Anatomic pathology goes paperless at Stanford Health Care

Anatomic pathology goes paperless at Stanford Health Care

All pathology orders at Stanford Health Care are now fully digitized, enabling faster results, ease of tracking, and greater patient safety.

Since 2015, Stanford Health Care has used a software system, Epic System’s Beaker CP, to track analysis of bodily fluids such as blood and urine (CP refers to clinical pathology). Last month, it deployed Beaker AP — like AP in anatomical pathology — to track the collection and examination of tissues and fluids at the cellular level by pathologists.

Beaker AP streamlines everything about pathology at Stanford Health Care, including automatic transmission of data to the Stanford Cancer Institute research database; monitor the location and identity of tissue samples; and simplify communication between referring physicians, pathologists and patients.

“Beaker AP improves patient safety because after collection, the condition and location of samples is immediately visible and traceable as the sample goes through its many stops in a complex organization like Stanford Health Care” , said Ann Folkins, MD, associate professor of pathology. who helped lead the system installation project.

Deployment of Beaker AP took years due to the complexity of pathology at Stanford Health Care. Every sample taken during a procedure is examined by Stanford’s multi-site Clinical and Anatomical Pathology Laboratory. The Pathology Division receives more than 90,000 cases annually, with tissue or whole organ specimens from the network of hospitals and clinics that make up Stanford Health Care and Stanford Medicine Children’s Health. The lab also receives requests for expert review from medical institutions across the country.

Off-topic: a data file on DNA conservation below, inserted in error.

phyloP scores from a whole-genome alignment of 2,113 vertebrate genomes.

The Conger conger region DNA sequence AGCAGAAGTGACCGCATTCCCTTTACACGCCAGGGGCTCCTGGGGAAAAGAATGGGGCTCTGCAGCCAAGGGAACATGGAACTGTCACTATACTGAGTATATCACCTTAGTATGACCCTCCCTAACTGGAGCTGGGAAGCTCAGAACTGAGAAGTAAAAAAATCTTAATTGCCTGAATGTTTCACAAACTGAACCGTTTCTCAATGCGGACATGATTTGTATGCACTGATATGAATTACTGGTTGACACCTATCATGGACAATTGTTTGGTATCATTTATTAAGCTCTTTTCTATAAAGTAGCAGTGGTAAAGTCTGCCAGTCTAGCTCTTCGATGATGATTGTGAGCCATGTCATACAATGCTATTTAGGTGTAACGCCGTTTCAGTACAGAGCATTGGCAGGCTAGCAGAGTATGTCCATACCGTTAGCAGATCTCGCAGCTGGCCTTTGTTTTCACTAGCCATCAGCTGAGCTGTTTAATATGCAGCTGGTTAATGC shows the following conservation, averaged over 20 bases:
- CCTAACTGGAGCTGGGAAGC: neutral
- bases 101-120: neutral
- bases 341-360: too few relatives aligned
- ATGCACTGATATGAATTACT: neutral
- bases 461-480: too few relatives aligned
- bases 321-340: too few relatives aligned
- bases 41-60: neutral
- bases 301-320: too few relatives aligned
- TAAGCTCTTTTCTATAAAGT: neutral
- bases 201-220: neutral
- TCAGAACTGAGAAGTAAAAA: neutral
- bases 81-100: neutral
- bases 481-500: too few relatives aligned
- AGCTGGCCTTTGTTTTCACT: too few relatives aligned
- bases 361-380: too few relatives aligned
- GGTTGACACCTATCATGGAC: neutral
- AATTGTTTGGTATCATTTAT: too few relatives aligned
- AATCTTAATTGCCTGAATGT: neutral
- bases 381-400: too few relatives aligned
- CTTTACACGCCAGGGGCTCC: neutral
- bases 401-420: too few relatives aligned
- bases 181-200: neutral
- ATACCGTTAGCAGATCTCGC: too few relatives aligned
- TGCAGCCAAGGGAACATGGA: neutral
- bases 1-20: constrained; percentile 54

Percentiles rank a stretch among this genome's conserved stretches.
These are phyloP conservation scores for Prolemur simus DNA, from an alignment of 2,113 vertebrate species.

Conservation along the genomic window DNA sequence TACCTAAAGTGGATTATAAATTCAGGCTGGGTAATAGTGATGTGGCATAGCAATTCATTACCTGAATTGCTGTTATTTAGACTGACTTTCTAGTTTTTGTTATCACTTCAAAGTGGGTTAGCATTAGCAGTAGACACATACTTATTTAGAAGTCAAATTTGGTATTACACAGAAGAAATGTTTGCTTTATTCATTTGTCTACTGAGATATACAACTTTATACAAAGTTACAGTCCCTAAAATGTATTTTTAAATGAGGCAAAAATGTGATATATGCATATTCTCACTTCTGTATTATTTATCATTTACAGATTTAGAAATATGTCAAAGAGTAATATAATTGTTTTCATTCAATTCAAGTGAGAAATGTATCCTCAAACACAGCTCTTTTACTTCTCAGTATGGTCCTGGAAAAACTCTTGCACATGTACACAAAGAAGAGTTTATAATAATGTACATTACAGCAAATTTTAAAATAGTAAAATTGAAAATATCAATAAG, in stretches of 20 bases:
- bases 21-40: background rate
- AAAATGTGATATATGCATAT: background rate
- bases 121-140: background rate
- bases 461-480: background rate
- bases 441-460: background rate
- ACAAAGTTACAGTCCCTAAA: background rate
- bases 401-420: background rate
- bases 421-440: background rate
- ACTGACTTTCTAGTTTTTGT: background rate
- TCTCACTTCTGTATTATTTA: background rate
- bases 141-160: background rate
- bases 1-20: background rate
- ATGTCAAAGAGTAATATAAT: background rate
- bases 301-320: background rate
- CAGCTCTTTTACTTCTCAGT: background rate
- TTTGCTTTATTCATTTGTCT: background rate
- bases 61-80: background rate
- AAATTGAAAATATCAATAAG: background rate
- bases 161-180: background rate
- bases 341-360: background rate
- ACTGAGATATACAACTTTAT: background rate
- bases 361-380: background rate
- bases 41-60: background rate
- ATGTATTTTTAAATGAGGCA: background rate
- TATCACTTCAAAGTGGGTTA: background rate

Map the journey

To prepare for deployment, the anatomopathology division mapped the different paths of a tissue sample, from collection from a patient to its examination by a pathologist.

“For each area of ​​the lab, we looked at how we were doing it and wrote down the steps. We evaluated all of our workflows and asked if there was anything we should change,” said Christina Kong, MD, professor of pathology and vice president of clinical affairs. “We did this at a time when it was very difficult to add more to our normal workload.” The lab was already preparing to deploy Beaker AP when the COVID-19 pandemic hit and caused unforeseen strains on the system and personnel.

Beaker AP went live on Nov. 6, 2022, and by the end of the first week, everything was going well, according to April Young, director of lab operations for anatomical pathology.

“Given the scale of the go-live – all sites were affected and we had hundreds of people on site from Epic and Stanford Health Care Information Technology for support – the collaboration was impressive. We were able to fix all the major issues so quickly,” she said.

Tissue Sample Tracking

Prior to the implementation of Beaker AP, many physicians handwritten their pathology test orders. Once the sample and accompanying documents arrived at the laboratory, orders had to be entered into the software system previously used by the pathology division.

Now each sample is labeled with a unique barcode linking it to the patient. In Beaker AP, this barcode acts like a FedEx shipment number.

Surgeons or referring physicians can submit orders directly to pathology within the same Epic software environment that has hosted Stanford Health Care’s electronic medical records since 2008. This feature is expected to speed turnaround times by eliminating the need to transcribe and confirm handwritten orders.

Pathology reports are also electronically linked to all related tests performed on the same specimen, benefiting physicians and patients.

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